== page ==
Labrang Monastery (Tibetan: བླ་བྲང་བཀྲ་ཤིས་འཁྱིལ་ Wylie: bla-brang bkra-shis-‘khyil; Chinese: 拉卜楞寺 Pinyin: lābǔlèng sì) is one of the six great monasteries of the Geluk (Yellow Hat) school of Tibetan Buddhism. Its formal name is:
Labrang is located in Xiahe County in Gansu province, in the traditional Tibetan area of Amdo. Labrang Monastery is home to the largest number of monks outside of Tibet Autonomous Region. Xiahe is located about 4 hours from the city of Lanzhou, the capital of Gansu.
In the early part of the 20th century, Labrang was by far the largest and most influential monastery in Amdo. It is located on the Sangchu or Xiahe River a tributary of the Huang He or Yellow River.
Labrang Monastery is located in the town of Xiahe, which belongs to the Gannan Tibetan Autonomous Prefecture.
The monastery was founded in 1709 by the first Jamyang Zhaypa, Ngawang Tsondru. It is Tibetan Buddhism’s most important monastery town outside the Tibetan Autonomous Region.
Labrang Monastery is situated at the strategic intersection of four major Asian cultures—Tibetan, Mongolian, Han Chinese, and Chinese Muslim—was one of the largest Buddhist monastic universities. In the early 20th century, it housed several thousand monks. Labrang was also a gathering point for numerous annual religious festivals, supported an active regional marketplace where Han Chinese artisans rubbed shoulders with Hui merchants and nomadic Tibetan highlanders, and was the seat of a Tibetan power base that strove to maintain regional autonomy through the shifting alliances and bloody conflicts that took place between 1700 and 1950.
In April 1985 the Assembly Hall burned down. It was replaced and the new building was consecrated in 1990.
The monastery complex dominates the northern part of the village. The white walls and golden roofs feature a blend of Tibetan and Han architectural styles. The monastery contains 18 halls, six institutes of learning, a golden stupa, a sutra debate area, and houses nearly 60,000 sutras.
“At its height the monastery housed 4,000 monks. Like so many religious institutions, it suffered during the Cultural Revolution; and the monks were sent to their villages to work. After it was reopened in 1980, many of the monks returned; but the government restricted enrolment to around 1,500.”
It has a Buddhist museum with a large collection of Buddha statues, sutras and murals. In addition, a large amount of Tibetan language books, including books on history is available for purchase, together with medicines, calendars, music and art objects.
There used to be a great golden statue of the Buddha, more than 50 feet high, which was surrounded by rows of surrounding Buddhas in niches.
The monastery today is an important place for Buddhist ceremonies and activities. From January 4 to 17 and June 26, to July 15, (these dates may change according to the lunar calendar), the great Buddhist ceremony will be held with Buddha-unfolding, sutra enchanting, praying, sutra debates, etc.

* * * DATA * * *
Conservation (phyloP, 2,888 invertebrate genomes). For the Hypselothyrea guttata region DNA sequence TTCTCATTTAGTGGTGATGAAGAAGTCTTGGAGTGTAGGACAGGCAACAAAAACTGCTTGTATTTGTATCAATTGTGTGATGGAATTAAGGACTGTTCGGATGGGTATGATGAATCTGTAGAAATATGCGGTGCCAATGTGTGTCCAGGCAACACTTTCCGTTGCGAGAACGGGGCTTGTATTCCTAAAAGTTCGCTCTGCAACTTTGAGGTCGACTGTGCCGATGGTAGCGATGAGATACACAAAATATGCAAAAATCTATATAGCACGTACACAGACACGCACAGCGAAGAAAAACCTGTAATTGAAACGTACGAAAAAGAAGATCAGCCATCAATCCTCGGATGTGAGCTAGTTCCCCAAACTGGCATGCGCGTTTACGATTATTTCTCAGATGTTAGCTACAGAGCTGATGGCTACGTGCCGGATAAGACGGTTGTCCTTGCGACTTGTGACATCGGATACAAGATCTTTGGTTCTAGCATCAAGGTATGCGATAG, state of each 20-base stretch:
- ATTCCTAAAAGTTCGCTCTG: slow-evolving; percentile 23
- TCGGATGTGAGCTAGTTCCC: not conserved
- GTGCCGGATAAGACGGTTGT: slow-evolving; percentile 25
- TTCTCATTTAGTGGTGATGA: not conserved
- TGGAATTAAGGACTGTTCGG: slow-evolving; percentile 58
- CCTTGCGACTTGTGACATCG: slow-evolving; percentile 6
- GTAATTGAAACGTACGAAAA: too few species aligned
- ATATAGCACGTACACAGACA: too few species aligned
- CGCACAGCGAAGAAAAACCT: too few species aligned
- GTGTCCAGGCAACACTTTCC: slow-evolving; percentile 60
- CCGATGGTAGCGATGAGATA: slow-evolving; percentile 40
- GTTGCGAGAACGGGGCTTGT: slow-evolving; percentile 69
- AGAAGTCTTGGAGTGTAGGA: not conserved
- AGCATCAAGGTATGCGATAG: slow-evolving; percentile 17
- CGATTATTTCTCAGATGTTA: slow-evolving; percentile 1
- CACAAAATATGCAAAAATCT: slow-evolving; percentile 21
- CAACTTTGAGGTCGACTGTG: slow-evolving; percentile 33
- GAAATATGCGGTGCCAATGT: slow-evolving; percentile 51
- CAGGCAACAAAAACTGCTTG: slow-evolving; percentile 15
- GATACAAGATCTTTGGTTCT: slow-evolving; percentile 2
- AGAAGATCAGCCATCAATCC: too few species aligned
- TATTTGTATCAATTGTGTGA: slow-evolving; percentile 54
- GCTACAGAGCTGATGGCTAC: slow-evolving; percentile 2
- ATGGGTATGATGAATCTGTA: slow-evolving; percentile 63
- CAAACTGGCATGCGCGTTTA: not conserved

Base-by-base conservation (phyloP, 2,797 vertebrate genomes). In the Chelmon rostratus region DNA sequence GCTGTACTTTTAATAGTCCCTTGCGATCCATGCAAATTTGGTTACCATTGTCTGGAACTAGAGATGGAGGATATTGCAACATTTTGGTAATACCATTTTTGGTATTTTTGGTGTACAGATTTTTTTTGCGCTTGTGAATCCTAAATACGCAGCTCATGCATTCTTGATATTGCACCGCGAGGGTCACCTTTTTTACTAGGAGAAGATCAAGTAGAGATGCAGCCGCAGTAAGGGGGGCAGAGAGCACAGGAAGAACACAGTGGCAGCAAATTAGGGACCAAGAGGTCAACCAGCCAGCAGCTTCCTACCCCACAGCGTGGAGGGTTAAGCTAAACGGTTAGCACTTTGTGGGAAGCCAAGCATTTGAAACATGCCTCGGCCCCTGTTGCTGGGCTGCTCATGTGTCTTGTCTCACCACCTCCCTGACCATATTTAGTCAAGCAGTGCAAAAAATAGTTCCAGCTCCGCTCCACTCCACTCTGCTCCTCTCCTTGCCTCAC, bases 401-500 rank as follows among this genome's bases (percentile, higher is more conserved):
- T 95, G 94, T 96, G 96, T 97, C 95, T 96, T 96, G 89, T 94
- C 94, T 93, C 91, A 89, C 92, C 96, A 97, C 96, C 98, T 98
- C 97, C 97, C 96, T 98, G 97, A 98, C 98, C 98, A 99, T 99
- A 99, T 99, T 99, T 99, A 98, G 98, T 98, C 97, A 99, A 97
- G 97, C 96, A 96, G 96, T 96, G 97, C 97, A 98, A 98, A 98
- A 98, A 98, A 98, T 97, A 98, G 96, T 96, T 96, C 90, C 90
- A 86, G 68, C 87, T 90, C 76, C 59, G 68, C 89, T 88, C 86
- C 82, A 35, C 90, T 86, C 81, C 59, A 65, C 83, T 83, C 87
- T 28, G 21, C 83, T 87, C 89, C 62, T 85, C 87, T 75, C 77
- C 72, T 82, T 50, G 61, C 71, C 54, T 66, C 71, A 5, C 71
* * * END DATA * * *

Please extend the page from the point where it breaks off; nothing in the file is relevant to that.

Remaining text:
The Chinese Muslim Ma Clique under Generals Ma Qi and Ma Bufang launched several attacks against Labrang as part of a general anti Ngolok Tibetan campaign.
Ma Qi occupied Labrang monastery in 1917, the first time non-Tibetans had seized it. Ma Qi defeated the Tibetan forces with his Hui Chinese troops. His forces were praised by foreigners who traveled through Qinghai for their fighting abilities.
After ethnic rioting between Hui and Tibetans emerged in 1918, Ma Qi defeated the Tibetans. He heavily taxed the town for 8 years. In 1925, a Tibetan rebellion broke out, with thousands of Tibetans driving out the Hui. Ma Qi responded with 3,000 Hui Chinese troops, who retook Labrang and machine gunned thousands of Tibetan monks as they tried to flee. During a 1919 attack by Muslim forces, monks were executed by burning. Bodies were left strewn around Labrang by the Hui troops.
Ma Qi besieged Labrang numerous times, the Tibetans fought against his Hui forces for control of Labrang, until Ma Qi gave it up in 1927. However, that was not the last Labrang saw of General Ma. Ma Qi launched a genocidal war against the Tibetan Ngoloks, in 1928, inflicting a defeat upon them and seizing the Labrang Buddhist monastery. The Hui forces looted and ravaged the monastery again.
The Austrian American explorer Joseph Rock encountered the aftermath of one of the Ma clique’s campaigns against Labrang. The Ma Muslim army left Tibetan skeletons scattered over a wide area, and the Labrang monastery was decorated with decapitated Tibetan heads. After the 1929 battle of Xiahe near Labrang, decapitated Tibetan heads were used as ornaments by Chinese Muslim troops in their camp, 154 in total. Rock described “young girls and children”‘s heads staked around the military encampment. Ten to fifteen heads were fastened to the saddle of every Muslim cavalryman. The heads were “strung about the walls of the Moslem garrison like a garland of flowers.